McCoy’s sister, Laurilee Thompson, was one of the few female boat captains, and she was very successful before settling in to her tenure at Dixie Crossroads. McCoy’s son, Josh, 25, is shaping up to be her right-hand man for dealing with the captains on the docks.

There’s a lot of family interaction at Wild Ocean Seafood. The Merrifields’ sons – Michael, 25, and Christopher, 28 – are active in the day-to-day business. Another son, 29, lives in New York, explains Jeanna: “He actually does our ads and advertising.” There are few titles at the family company; they each do whatever it takes, hopping from one facility to the other.

The goal is to engage customers, especially those searching for shrimp and fish fresh out of local waters. That’s the reason Mike Merrifield says he’s happy that Cinthia Sandoval brings shrimp to the Audubon Park Community Park in Orlando. “Because we’ve always been about trying to educate people about the seafood that they are buying and putting into their mouth.”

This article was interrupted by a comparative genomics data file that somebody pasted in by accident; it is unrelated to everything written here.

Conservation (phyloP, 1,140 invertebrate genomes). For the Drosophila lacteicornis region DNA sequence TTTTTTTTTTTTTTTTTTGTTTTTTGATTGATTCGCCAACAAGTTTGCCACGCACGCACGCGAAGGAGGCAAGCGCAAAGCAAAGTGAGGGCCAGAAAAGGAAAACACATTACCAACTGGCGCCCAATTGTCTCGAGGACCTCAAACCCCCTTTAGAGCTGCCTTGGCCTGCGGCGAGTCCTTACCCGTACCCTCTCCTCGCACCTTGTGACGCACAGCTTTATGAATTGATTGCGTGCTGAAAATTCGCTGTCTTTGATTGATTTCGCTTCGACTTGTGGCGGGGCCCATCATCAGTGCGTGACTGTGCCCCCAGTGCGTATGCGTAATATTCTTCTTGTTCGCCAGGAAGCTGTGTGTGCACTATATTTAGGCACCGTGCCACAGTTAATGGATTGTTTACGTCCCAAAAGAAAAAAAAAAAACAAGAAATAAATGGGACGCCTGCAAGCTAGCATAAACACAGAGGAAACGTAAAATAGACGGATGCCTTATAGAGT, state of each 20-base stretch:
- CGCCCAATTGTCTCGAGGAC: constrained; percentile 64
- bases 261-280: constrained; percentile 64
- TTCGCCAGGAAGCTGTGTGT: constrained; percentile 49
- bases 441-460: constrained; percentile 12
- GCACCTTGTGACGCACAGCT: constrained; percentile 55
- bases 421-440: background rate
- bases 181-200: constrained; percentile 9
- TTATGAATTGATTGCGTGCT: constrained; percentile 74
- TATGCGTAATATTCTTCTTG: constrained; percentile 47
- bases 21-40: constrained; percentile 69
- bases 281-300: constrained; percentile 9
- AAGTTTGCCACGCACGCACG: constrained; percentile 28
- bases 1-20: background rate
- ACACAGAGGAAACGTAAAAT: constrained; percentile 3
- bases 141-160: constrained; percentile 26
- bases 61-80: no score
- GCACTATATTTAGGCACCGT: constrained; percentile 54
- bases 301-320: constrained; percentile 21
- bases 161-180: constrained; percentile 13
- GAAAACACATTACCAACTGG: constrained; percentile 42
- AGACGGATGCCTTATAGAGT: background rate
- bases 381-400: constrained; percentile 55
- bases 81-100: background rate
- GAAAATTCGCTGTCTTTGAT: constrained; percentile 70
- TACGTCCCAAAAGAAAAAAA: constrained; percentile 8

The important thing is to ask, he adds, “Where does that shrimp come from? There is imported and farmed and wild-caught – there is a lot of different things that you can buy. You just need to know what you are buying. And then you can associate a taste profile with that product, and say, ‘OK, I like this one better. This one suits my needs better.’ Because I think that you find when you get a local wild-caught product, you’re going to like it so much more.”